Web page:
If you are arrested and charged with a crime in New Hampshire, chances are good that at some point between your arrest and trial, the possibility of a plea bargain will be raised.
Statistics show that over 90 percent of defendants with convictions received them as part of an agreed-upon plea negotiated between the prosecutor and the defense attorney. In many cases, both sides have incentives to arrange plea bargains.
Prosecutors benefit from plea bargains because they are assured of a conviction. Any jury trial is essentially a roll of the dice, despite what may appear to be extremely strong evidence against the defendant. Prosecutors also use plea bargains when they have multiple defendants charged with the same or related crimes. They may offer a plea to one co-defendant whom they believe had less culpability, or on whom the evidence is less damning. They do this in order to secure his or her testimony against a "bigger fish" in the case.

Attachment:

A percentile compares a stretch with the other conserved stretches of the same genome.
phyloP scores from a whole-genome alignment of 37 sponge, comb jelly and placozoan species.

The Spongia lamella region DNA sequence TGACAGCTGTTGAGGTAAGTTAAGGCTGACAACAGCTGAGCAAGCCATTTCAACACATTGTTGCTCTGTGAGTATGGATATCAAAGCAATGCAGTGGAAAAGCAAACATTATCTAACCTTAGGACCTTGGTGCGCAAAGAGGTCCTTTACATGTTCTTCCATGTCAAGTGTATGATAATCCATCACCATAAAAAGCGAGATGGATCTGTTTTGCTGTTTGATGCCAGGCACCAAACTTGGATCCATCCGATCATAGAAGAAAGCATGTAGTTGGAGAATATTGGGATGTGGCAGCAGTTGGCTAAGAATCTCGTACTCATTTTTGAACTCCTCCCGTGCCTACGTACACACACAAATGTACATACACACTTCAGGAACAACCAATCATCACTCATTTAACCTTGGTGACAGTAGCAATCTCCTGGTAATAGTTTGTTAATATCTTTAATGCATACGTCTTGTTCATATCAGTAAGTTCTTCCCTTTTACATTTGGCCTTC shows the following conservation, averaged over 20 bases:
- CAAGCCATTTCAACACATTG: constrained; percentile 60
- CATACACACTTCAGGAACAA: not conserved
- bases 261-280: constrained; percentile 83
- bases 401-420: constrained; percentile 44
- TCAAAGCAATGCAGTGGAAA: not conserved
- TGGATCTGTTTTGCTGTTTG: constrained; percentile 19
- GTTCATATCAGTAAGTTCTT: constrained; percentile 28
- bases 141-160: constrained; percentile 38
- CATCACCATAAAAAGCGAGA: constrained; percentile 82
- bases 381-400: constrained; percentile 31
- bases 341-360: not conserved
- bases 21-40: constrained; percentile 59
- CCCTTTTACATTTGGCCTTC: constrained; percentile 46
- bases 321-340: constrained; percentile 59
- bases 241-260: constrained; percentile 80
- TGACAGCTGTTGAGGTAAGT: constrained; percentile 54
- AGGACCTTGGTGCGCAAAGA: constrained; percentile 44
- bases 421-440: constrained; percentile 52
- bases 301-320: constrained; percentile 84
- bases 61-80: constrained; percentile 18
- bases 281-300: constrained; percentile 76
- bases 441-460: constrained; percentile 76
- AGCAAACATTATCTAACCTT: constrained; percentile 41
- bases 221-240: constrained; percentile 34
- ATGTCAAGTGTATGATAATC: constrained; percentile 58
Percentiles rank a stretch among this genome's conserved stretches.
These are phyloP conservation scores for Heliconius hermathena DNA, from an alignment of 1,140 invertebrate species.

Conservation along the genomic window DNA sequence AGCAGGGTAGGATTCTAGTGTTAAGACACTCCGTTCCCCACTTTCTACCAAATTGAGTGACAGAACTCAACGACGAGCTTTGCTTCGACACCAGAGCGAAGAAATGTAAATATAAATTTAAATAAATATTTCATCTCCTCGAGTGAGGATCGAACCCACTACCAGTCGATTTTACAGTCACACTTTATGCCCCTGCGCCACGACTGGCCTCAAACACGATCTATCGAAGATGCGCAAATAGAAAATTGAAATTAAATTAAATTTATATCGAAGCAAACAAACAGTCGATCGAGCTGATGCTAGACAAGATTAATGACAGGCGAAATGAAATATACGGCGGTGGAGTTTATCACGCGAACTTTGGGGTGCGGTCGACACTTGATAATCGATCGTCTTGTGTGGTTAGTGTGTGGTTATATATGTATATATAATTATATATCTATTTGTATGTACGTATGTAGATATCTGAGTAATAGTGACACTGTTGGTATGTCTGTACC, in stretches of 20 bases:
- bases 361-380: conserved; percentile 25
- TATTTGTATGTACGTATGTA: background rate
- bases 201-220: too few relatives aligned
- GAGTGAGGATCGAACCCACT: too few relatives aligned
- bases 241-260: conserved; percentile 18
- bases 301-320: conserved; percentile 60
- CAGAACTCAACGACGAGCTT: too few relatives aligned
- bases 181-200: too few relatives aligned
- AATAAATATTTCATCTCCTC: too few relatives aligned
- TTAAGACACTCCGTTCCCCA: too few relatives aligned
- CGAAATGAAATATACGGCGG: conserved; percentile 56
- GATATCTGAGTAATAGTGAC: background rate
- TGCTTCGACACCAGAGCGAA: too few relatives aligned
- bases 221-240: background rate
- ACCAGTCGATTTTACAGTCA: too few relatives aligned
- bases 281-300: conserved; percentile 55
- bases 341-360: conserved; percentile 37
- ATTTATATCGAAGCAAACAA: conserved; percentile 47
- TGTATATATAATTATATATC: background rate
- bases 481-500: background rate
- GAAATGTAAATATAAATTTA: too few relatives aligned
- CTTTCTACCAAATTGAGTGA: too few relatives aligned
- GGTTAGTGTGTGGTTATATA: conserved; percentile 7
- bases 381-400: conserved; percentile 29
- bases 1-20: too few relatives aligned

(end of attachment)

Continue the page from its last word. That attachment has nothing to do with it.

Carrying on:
Defendants in criminal cases often accept a plea bargain in order to receive a shorter sentence or even probation. Sometimes they agree to plead to a less serious charge that has fewer repercussions on them legally or otherwise.
There is a third party who must agree to the plea and who also has a vested interest in the negotiation -- the judge. Overcrowded dockets are relieved by defendants who accept plea bargains. Some judges also consider the problem of prison overpopulation when agreeing to accept a plea that doesn't include jail time.
If you are contemplating accepting a plea bargain, it is vital to discuss all aspects of the deal with your criminal defense attorney before agreeing to any terms.
Source: findlaw.com, "Plea Bargain Pros and Cons," accessed May. 07, 2015